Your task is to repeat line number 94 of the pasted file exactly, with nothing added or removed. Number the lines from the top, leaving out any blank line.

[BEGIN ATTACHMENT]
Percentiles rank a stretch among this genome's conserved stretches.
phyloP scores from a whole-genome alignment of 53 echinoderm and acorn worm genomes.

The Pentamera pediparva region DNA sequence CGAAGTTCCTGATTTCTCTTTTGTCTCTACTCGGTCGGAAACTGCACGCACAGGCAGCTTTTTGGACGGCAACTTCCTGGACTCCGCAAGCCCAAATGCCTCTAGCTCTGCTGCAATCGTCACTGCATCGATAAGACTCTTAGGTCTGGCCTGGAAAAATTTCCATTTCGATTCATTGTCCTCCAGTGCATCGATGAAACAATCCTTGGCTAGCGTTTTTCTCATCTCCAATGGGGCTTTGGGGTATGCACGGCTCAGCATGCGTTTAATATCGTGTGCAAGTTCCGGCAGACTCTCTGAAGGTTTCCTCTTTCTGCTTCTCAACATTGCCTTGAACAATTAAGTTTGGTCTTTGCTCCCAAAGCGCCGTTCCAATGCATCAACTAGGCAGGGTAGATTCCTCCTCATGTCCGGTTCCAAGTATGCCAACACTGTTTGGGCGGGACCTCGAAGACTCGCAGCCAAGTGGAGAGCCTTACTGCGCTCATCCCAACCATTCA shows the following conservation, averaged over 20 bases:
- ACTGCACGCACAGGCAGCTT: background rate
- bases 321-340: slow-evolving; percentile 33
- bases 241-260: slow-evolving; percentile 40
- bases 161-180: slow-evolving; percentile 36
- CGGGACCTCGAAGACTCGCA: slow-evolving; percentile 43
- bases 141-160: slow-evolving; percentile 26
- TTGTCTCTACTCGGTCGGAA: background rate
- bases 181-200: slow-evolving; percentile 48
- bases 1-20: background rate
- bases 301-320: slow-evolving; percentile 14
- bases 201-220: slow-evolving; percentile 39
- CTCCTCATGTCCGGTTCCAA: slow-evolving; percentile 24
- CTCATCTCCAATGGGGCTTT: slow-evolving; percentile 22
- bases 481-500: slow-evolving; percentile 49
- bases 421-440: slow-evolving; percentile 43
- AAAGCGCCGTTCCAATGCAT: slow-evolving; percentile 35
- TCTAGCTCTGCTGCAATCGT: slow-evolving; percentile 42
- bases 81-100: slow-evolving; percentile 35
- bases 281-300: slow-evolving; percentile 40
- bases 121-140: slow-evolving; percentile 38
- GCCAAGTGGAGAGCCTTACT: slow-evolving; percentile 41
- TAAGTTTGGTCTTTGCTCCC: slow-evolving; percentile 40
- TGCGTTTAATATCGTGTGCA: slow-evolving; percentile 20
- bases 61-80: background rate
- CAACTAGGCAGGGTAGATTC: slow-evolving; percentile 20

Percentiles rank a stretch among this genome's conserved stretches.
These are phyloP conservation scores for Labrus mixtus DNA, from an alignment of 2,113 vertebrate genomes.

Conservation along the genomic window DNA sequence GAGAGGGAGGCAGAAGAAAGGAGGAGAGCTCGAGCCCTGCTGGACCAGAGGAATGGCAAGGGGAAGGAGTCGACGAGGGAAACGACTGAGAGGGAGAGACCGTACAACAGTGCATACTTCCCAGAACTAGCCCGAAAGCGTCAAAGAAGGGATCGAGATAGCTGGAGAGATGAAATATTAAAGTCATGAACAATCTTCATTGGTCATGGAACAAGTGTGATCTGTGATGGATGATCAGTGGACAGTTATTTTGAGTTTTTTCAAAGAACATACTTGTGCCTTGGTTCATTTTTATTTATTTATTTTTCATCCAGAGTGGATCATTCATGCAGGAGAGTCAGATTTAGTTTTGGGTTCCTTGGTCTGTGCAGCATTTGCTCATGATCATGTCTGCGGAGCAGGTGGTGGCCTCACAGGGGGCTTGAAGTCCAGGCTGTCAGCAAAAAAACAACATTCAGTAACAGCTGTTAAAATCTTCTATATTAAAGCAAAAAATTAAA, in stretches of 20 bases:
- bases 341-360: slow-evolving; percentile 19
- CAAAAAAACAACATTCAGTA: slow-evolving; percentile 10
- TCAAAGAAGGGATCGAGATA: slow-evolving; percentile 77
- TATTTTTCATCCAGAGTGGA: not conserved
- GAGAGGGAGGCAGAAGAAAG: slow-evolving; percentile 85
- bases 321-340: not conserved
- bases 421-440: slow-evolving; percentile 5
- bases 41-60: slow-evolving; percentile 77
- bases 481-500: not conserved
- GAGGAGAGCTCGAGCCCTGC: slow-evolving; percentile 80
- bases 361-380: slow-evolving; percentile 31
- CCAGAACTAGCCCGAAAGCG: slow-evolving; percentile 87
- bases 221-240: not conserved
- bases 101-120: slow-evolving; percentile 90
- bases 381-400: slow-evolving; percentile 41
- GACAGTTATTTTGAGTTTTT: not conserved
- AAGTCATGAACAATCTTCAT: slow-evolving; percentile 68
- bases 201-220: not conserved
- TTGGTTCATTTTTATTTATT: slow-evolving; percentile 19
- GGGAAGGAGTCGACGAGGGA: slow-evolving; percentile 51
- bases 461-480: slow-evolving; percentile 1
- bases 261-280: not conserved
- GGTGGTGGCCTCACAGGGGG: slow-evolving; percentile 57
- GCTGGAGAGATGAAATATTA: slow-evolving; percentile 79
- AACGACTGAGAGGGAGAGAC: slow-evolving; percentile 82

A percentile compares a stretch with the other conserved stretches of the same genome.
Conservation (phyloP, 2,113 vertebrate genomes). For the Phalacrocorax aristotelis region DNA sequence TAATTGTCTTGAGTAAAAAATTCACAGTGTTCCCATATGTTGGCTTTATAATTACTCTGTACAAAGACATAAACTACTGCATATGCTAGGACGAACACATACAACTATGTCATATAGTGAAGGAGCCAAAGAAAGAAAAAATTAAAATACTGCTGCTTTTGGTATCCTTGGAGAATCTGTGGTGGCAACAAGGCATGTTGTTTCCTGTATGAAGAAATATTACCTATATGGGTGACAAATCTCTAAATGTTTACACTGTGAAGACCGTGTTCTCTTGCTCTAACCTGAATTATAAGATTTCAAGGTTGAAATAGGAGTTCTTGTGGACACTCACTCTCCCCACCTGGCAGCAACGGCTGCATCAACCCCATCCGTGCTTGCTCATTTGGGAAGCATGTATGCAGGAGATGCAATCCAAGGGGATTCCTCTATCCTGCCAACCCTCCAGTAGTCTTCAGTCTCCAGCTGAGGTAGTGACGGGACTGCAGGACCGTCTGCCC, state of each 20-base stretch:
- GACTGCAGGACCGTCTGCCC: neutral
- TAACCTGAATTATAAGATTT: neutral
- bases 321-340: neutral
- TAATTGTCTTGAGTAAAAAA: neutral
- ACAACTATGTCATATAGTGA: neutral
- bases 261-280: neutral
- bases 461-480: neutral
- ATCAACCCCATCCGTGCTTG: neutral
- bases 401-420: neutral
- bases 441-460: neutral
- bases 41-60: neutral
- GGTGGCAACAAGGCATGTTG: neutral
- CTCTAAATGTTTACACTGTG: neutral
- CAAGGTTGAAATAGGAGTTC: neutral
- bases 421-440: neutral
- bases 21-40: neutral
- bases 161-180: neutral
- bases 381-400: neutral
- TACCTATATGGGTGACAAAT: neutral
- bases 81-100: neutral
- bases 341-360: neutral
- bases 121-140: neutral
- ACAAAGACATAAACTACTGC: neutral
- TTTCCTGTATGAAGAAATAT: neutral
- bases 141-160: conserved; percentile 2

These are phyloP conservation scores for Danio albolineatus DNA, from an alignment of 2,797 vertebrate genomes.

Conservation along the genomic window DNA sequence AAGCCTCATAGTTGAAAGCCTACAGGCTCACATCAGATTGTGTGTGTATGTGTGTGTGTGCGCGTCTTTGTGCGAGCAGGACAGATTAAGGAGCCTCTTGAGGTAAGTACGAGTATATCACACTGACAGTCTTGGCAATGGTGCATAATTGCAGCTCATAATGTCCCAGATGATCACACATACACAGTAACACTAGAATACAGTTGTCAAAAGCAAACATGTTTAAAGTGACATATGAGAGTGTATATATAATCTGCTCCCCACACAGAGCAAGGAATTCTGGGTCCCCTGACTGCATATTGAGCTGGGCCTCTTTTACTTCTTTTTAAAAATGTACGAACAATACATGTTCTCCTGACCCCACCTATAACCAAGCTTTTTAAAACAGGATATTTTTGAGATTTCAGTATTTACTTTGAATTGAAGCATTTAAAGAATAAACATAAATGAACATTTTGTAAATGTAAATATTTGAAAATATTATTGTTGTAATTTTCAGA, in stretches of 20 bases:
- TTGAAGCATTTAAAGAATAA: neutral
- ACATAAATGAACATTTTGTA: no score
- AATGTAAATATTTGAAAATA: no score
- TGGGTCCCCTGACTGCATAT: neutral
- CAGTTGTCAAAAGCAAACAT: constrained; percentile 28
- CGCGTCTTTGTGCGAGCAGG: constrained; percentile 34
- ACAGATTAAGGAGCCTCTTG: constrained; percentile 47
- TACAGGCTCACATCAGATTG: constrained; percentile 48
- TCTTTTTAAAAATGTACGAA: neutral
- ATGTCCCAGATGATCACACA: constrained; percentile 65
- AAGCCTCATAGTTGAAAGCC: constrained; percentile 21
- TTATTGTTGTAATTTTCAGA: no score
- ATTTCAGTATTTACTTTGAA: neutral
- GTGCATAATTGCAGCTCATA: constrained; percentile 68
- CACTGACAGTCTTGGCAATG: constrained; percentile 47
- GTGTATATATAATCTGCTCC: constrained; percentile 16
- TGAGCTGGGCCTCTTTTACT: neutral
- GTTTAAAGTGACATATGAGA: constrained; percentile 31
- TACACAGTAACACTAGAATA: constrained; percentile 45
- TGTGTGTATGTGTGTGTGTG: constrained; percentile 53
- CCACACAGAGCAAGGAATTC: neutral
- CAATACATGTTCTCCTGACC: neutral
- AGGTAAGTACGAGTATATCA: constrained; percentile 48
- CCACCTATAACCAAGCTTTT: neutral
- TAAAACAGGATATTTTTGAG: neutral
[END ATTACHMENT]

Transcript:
- TCTTTTTAAAAATGTACGAA: neutral